ASIAN AND PACIFIC POPULATION PROGRAMME NEWS. 1980; 9(1-2):10-1.In 1976 the United Nations's Economic and Social Commission for Asia and the Pacific launched a comparative study on integrated family planning programs in a number of countries in the region. In November 1979 the study directors from the participating countries meet in Bangkok to discuss the current status of the studies in their countries. The Korean and Malaysian studies were completed, the Bangladesh study was in the data collecting phase, and the Pakistani research design phase was completed. The meeting participants focused their attention on the findings and policy implications of the 2 completed studies and also discussed a number of theorectical and methodological issues which grew out of their research experience. The Malaysian study indicated that group structure, financial resources, and the frequency and quality of worker-client contact were the most significant variables determining program effectiveness. In the Korean Study, leadership, financial resources, and the frequency and quality of contact between agencies were the key variables in determining program effectiveness. In the Malaysian study there was a positive correlation between maternal and child health service performance measures and family planning service performance measures. This finding supported the contention that these 2 types of service provision are not in conflict with each other but instead serve to reinforce each other. Policy implications of the Korean study were 1) family planning should be an integral part of all community activities; 2) family planning workers should be adequately supported by financial and supply allocations; and 3) adequate record keeping and information exchange procedures should be incorporated in the programs.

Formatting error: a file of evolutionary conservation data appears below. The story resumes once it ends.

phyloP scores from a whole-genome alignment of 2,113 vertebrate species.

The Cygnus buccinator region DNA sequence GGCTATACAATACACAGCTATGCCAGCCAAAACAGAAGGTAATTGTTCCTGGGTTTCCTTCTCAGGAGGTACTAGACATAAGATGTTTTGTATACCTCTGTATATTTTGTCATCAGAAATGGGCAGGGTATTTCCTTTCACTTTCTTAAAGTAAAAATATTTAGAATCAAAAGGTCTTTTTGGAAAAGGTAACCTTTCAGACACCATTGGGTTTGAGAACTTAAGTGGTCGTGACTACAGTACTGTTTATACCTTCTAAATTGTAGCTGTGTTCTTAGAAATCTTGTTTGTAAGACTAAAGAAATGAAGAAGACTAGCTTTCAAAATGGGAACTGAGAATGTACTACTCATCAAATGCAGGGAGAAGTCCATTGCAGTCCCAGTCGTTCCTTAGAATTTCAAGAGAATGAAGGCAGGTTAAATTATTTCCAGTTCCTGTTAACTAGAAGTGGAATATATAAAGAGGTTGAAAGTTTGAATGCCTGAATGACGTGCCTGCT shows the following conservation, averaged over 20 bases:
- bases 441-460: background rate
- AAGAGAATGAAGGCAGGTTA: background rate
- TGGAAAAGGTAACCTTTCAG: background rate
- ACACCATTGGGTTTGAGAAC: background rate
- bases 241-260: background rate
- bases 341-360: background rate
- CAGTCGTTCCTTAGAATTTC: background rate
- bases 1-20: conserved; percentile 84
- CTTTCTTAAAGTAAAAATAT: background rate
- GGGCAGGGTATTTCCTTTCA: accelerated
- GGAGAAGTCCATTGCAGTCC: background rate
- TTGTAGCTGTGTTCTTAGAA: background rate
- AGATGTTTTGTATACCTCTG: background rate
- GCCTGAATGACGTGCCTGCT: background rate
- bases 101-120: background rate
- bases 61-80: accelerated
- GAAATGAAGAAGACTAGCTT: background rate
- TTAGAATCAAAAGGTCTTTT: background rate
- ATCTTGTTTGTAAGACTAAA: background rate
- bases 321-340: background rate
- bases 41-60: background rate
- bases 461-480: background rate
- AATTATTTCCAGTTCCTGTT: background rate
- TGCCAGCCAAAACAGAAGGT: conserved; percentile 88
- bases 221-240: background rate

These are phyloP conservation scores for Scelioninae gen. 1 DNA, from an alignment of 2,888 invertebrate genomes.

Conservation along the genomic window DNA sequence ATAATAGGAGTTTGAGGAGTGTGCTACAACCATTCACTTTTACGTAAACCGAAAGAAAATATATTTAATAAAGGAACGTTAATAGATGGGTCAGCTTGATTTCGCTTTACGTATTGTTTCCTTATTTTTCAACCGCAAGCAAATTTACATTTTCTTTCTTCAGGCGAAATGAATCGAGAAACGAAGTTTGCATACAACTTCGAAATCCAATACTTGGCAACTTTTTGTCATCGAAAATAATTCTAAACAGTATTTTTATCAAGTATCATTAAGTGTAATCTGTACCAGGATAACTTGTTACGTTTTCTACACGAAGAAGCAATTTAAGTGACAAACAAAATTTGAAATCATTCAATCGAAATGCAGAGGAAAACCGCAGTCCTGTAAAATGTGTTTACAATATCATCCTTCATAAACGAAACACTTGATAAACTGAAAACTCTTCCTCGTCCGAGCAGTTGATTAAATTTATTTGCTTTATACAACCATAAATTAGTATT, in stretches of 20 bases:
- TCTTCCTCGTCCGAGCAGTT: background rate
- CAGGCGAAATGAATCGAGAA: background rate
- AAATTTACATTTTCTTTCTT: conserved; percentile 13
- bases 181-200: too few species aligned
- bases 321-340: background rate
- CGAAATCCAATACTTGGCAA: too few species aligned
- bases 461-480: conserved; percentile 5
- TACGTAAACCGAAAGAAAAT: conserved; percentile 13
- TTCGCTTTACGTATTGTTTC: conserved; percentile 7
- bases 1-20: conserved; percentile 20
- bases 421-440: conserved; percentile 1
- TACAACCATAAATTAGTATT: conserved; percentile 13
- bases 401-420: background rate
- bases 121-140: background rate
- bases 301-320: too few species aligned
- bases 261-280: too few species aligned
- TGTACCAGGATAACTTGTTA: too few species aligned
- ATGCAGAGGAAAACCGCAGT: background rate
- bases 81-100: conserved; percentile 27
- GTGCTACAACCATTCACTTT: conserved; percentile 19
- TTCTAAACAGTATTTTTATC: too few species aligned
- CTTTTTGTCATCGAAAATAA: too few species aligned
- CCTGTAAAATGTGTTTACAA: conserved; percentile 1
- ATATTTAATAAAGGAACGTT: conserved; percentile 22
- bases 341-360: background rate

Washington, D.C., U.S. Office of International Health, Division of Planning and Evaluation, 1976. 144 p. (Syncrisis: the dynamics of health, XIX)This report uses available statistics to examine health conditions in Senegal and their interaction with socioeconomic development. Background data are presented, after which population, health status, nutrition, environmental health, health infrastructure, facilities, services and manpower, national health policy and planning, international organizations, and the Sahel are discussed. Diseases such as malaria, measles, tuberculosis, trachoma and venereal diseases are endemic in Senegal, and high levels of infant and childhood mortality exist throughout the country but especially in rural areas. Diarrhea, respiratory infections, and neonatal tetanus contribute to this mortality and are evidence of the poor health environment, and lack of basic services including nutrition assistance, health education, and potable water. Nutrition in Senegal appears to be good in general, but seasonal and local variations sometimes produce malnutrition. Lowered fertility rates would reduce infant and maternal mortality and morbidity and might slow the present decline in per capita food intake. At present the government of Senegal has no population policy and almost no provisions for family planning services. Health services are inadequate and inefficient, with shortages of all levels of health manpower, poor planning, and overemphasis on curative services.